Hungarian education policy-makers are examining options for a loan and grant system as part of the process of implementing the country's higher education reform plans.
When the Young Democrats party (Fidesz) entered office in Hungary in 1998, they inherited a $150 million loan from the World Bank for a complete overhaul of the country's higher education.
However, the suspension of tuition fees for all students, which was one of Fidesz's main election pledges, meant that Hungary no longer complied with the bank's technical requirements and continuation of the programme came under threat.
In an appeal to Washington the new government argued that the introduction in 1996 of relatively high tuition fees without simultaneously providing less well-off students access to funds had been socially unacceptable and was jeopardising the country's efforts to bring participation up to a Western European level.
The bank accepted a temporary suspension against a Hungarian commitment to work hard on the introduction of a sustainable system of student loans and grants.
The timetable for establishing the structure is tight. A detailed plan must be ready by the end of this year and a pilot programme should be underway next summer. Introduction of the new system is scheduled for 2002.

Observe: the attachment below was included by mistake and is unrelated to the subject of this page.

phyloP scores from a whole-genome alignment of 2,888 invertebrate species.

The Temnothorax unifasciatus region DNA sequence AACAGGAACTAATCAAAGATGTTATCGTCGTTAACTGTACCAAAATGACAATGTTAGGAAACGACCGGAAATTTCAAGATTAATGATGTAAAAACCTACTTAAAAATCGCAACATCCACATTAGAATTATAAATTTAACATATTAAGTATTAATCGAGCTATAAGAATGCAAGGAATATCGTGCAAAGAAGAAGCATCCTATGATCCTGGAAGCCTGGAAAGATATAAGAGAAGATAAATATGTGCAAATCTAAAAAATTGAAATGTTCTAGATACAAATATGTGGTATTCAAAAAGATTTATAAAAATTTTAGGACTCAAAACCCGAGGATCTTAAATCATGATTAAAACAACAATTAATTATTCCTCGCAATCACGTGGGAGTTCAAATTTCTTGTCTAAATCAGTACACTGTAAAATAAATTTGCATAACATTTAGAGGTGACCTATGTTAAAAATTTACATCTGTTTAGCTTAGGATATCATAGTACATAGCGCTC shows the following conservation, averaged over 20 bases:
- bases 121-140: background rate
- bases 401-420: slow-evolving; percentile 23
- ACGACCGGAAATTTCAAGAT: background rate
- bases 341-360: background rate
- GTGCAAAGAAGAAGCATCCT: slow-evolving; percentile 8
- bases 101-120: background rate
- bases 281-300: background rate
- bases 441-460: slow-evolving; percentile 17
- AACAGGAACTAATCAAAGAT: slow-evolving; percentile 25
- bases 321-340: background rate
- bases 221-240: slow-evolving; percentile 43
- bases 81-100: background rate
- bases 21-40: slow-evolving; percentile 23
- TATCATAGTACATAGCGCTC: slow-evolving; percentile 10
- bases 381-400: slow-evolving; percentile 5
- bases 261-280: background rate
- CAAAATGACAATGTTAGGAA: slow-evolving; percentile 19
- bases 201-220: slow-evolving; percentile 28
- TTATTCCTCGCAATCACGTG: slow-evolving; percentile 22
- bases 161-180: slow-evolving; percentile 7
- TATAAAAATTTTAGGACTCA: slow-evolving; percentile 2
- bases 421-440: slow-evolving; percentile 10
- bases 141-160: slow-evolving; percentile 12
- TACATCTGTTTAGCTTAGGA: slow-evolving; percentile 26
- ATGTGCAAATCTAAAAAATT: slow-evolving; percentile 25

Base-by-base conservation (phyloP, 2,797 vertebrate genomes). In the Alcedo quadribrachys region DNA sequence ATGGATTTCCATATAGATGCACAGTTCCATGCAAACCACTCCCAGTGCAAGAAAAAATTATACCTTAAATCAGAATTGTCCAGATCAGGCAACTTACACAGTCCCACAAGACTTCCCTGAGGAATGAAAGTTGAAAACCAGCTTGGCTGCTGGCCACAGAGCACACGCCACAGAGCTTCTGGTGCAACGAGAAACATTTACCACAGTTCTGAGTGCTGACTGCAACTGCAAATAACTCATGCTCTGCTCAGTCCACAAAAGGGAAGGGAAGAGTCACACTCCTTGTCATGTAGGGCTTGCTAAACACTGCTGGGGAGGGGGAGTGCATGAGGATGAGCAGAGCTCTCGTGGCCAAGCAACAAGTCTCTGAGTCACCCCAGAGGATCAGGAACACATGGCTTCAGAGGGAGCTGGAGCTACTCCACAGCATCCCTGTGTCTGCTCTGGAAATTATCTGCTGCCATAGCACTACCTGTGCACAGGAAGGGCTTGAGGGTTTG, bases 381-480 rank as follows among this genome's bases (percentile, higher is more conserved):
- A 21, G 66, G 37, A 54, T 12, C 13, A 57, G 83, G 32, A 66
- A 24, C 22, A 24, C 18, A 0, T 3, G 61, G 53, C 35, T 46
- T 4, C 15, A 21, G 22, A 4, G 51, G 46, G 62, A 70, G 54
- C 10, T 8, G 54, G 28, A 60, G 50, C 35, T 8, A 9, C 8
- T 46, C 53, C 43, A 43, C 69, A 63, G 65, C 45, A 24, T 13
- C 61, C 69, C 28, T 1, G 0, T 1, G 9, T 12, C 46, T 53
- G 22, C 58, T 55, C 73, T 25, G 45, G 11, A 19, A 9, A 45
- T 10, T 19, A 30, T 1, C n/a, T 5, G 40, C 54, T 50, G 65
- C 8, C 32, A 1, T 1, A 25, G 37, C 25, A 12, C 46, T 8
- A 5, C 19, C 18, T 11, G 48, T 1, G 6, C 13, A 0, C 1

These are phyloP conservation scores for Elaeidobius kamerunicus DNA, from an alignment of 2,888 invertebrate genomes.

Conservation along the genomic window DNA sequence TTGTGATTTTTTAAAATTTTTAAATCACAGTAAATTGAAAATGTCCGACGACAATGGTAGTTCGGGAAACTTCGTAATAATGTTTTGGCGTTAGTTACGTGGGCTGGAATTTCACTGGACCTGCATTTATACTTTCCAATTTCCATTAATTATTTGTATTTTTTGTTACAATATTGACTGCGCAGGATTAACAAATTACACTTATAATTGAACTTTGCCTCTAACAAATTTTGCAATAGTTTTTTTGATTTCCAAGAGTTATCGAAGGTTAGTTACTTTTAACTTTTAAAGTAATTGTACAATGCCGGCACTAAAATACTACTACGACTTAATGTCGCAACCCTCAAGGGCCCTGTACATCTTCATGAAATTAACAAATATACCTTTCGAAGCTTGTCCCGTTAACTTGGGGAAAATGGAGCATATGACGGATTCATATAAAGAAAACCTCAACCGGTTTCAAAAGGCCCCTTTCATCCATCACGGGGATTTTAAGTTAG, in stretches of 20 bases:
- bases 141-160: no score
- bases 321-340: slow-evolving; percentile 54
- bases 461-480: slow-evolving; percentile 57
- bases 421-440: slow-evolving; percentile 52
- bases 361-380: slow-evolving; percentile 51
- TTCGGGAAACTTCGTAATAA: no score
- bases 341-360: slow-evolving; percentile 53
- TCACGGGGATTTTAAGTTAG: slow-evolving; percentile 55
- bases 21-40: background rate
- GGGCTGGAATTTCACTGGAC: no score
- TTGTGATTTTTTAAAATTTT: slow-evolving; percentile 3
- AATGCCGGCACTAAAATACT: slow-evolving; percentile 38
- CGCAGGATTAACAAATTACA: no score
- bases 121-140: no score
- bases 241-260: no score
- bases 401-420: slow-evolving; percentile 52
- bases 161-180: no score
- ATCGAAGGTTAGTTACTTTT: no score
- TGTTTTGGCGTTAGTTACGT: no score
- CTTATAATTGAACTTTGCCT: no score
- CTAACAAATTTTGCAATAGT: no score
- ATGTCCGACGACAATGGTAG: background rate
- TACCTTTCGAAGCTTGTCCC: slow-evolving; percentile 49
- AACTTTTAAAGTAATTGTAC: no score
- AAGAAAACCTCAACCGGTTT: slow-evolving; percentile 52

But that does not seem to worry Gyula Gilly, deputy director of higher education reform at the ministry of education. "Analysis paralyses, and we don't want to walk into that trap - the situation is urgent," he said.
Eva Keresztes, programme manager at the office for higher education integration programmes, said: "There seems to be wide support for a means-tested system with repayment through tax after graduation."
The two were members of a delegation of officials and education representatives which last week visited the London School of Economics for a tailor-made two-day introduction to the subject.
Asked why he thought the Hungarians had sought advice in the UK, Iain Crawford, research fellow at the LSE, said: "The World Bank exports American-style systems and Hungarians are profoundly scared of American social policy. Another reason for the Hungarians to stay within Europe is the prospect of entry into the European Union, which influences all policy decision-making in the country."
Mr Gilly said that they had not come to the UK, but specifically to the LSE. "The LSE has an excellent track-record in this field and the programme they put together for us proved that they are qualified partners."